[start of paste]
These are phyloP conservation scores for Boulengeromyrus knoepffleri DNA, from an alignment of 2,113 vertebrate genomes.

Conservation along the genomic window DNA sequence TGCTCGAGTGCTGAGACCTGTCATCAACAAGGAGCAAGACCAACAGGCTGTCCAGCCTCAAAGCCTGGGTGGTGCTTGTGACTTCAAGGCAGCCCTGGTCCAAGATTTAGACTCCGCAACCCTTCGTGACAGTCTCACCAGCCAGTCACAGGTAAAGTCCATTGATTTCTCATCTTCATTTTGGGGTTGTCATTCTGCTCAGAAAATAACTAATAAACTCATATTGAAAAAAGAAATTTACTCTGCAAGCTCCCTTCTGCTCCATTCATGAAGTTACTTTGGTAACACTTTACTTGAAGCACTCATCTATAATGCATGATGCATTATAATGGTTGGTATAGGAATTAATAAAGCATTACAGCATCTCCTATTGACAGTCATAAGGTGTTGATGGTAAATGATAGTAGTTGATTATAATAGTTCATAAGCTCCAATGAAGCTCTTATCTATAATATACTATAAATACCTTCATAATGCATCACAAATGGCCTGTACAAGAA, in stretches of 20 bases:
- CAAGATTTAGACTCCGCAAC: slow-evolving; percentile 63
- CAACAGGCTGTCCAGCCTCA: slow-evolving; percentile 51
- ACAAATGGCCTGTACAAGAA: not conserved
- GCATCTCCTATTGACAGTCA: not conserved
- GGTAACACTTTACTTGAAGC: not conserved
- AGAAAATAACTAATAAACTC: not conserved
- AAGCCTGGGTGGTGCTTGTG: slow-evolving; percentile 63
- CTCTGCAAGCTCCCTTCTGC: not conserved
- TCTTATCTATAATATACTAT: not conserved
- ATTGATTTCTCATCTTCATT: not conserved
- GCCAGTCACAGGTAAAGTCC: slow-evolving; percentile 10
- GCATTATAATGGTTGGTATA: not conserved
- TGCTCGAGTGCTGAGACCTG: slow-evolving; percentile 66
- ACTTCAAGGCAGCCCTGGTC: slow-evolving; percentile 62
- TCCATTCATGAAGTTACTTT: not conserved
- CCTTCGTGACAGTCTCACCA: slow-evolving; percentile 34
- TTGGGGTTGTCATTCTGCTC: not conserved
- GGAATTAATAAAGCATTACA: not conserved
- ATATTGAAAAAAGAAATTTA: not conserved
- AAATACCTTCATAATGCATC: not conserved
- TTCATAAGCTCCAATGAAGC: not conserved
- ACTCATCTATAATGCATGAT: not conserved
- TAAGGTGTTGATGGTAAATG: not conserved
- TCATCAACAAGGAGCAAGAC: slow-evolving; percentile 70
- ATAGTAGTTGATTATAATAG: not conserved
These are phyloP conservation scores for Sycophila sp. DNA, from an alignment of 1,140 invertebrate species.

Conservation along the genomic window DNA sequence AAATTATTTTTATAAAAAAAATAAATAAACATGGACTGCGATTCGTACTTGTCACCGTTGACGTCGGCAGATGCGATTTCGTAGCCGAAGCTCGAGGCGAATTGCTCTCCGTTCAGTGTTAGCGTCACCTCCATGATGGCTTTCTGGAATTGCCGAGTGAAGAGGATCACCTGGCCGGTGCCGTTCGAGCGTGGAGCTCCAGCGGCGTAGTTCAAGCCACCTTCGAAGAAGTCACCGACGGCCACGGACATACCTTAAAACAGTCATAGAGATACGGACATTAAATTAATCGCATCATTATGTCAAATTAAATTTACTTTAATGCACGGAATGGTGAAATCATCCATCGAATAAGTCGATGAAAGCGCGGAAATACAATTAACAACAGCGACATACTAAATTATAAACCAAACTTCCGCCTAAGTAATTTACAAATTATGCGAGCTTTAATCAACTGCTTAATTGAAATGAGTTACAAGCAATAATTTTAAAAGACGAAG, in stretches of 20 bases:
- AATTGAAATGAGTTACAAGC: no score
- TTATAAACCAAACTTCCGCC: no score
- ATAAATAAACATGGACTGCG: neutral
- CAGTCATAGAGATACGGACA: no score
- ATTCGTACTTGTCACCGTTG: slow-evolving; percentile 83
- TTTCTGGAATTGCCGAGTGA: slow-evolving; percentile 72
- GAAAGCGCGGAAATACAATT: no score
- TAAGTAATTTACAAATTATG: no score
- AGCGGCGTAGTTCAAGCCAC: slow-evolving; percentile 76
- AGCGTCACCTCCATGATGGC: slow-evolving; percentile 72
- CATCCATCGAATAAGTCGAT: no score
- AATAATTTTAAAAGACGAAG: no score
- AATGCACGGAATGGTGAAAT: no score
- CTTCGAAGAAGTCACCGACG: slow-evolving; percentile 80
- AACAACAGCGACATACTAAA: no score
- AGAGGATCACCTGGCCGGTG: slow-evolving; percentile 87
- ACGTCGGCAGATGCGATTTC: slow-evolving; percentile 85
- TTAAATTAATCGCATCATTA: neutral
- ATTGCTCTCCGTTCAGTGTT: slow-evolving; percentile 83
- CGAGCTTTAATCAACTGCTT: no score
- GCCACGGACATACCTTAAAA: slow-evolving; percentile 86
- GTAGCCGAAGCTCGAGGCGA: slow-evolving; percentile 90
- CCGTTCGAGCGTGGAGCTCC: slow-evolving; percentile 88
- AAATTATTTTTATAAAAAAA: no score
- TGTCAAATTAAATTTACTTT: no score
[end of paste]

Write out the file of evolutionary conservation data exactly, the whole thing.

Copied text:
These are phyloP conservation scores for Boulengeromyrus knoepffleri DNA, from an alignment of 2,113 vertebrate genomes.

Conservation along the genomic window DNA sequence TGCTCGAGTGCTGAGACCTGTCATCAACAAGGAGCAAGACCAACAGGCTGTCCAGCCTCAAAGCCTGGGTGGTGCTTGTGACTTCAAGGCAGCCCTGGTCCAAGATTTAGACTCCGCAACCCTTCGTGACAGTCTCACCAGCCAGTCACAGGTAAAGTCCATTGATTTCTCATCTTCATTTTGGGGTTGTCATTCTGCTCAGAAAATAACTAATAAACTCATATTGAAAAAAGAAATTTACTCTGCAAGCTCCCTTCTGCTCCATTCATGAAGTTACTTTGGTAACACTTTACTTGAAGCACTCATCTATAATGCATGATGCATTATAATGGTTGGTATAGGAATTAATAAAGCATTACAGCATCTCCTATTGACAGTCATAAGGTGTTGATGGTAAATGATAGTAGTTGATTATAATAGTTCATAAGCTCCAATGAAGCTCTTATCTATAATATACTATAAATACCTTCATAATGCATCACAAATGGCCTGTACAAGAA, in stretches of 20 bases:
- CAAGATTTAGACTCCGCAAC: slow-evolving; percentile 63
- CAACAGGCTGTCCAGCCTCA: slow-evolving; percentile 51
- ACAAATGGCCTGTACAAGAA: not conserved
- GCATCTCCTATTGACAGTCA: not conserved
- GGTAACACTTTACTTGAAGC: not conserved
- AGAAAATAACTAATAAACTC: not conserved
- AAGCCTGGGTGGTGCTTGTG: slow-evolving; percentile 63
- CTCTGCAAGCTCCCTTCTGC: not conserved
- TCTTATCTATAATATACTAT: not conserved
- ATTGATTTCTCATCTTCATT: not conserved
- GCCAGTCACAGGTAAAGTCC: slow-evolving; percentile 10
- GCATTATAATGGTTGGTATA: not conserved
- TGCTCGAGTGCTGAGACCTG: slow-evolving; percentile 66
- ACTTCAAGGCAGCCCTGGTC: slow-evolving; percentile 62
- TCCATTCATGAAGTTACTTT: not conserved
- CCTTCGTGACAGTCTCACCA: slow-evolving; percentile 34
- TTGGGGTTGTCATTCTGCTC: not conserved
- GGAATTAATAAAGCATTACA: not conserved
- ATATTGAAAAAAGAAATTTA: not conserved
- AAATACCTTCATAATGCATC: not conserved
- TTCATAAGCTCCAATGAAGC: not conserved
- ACTCATCTATAATGCATGAT: not conserved
- TAAGGTGTTGATGGTAAATG: not conserved
- TCATCAACAAGGAGCAAGAC: slow-evolving; percentile 70
- ATAGTAGTTGATTATAATAG: not conserved
These are phyloP conservation scores for Sycophila sp. DNA, from an alignment of 1,140 invertebrate species.

Conservation along the genomic window DNA sequence AAATTATTTTTATAAAAAAAATAAATAAACATGGACTGCGATTCGTACTTGTCACCGTTGACGTCGGCAGATGCGATTTCGTAGCCGAAGCTCGAGGCGAATTGCTCTCCGTTCAGTGTTAGCGTCACCTCCATGATGGCTTTCTGGAATTGCCGAGTGAAGAGGATCACCTGGCCGGTGCCGTTCGAGCGTGGAGCTCCAGCGGCGTAGTTCAAGCCACCTTCGAAGAAGTCACCGACGGCCACGGACATACCTTAAAACAGTCATAGAGATACGGACATTAAATTAATCGCATCATTATGTCAAATTAAATTTACTTTAATGCACGGAATGGTGAAATCATCCATCGAATAAGTCGATGAAAGCGCGGAAATACAATTAACAACAGCGACATACTAAATTATAAACCAAACTTCCGCCTAAGTAATTTACAAATTATGCGAGCTTTAATCAACTGCTTAATTGAAATGAGTTACAAGCAATAATTTTAAAAGACGAAG, in stretches of 20 bases:
- AATTGAAATGAGTTACAAGC: no score
- TTATAAACCAAACTTCCGCC: no score
- ATAAATAAACATGGACTGCG: neutral
- CAGTCATAGAGATACGGACA: no score
- ATTCGTACTTGTCACCGTTG: slow-evolving; percentile 83
- TTTCTGGAATTGCCGAGTGA: slow-evolving; percentile 72
- GAAAGCGCGGAAATACAATT: no score
- TAAGTAATTTACAAATTATG: no score
- AGCGGCGTAGTTCAAGCCAC: slow-evolving; percentile 76
- AGCGTCACCTCCATGATGGC: slow-evolving; percentile 72
- CATCCATCGAATAAGTCGAT: no score
- AATAATTTTAAAAGACGAAG: no score
- AATGCACGGAATGGTGAAAT: no score
- CTTCGAAGAAGTCACCGACG: slow-evolving; percentile 80
- AACAACAGCGACATACTAAA: no score
- AGAGGATCACCTGGCCGGTG: slow-evolving; percentile 87
- ACGTCGGCAGATGCGATTTC: slow-evolving; percentile 85
- TTAAATTAATCGCATCATTA: neutral
- ATTGCTCTCCGTTCAGTGTT: slow-evolving; percentile 83
- CGAGCTTTAATCAACTGCTT: no score
- GCCACGGACATACCTTAAAA: slow-evolving; percentile 86
- GTAGCCGAAGCTCGAGGCGA: slow-evolving; percentile 90
- CCGTTCGAGCGTGGAGCTCC: slow-evolving; percentile 88
- AAATTATTTTTATAAAAAAA: no score
- TGTCAAATTAAATTTACTTT: no score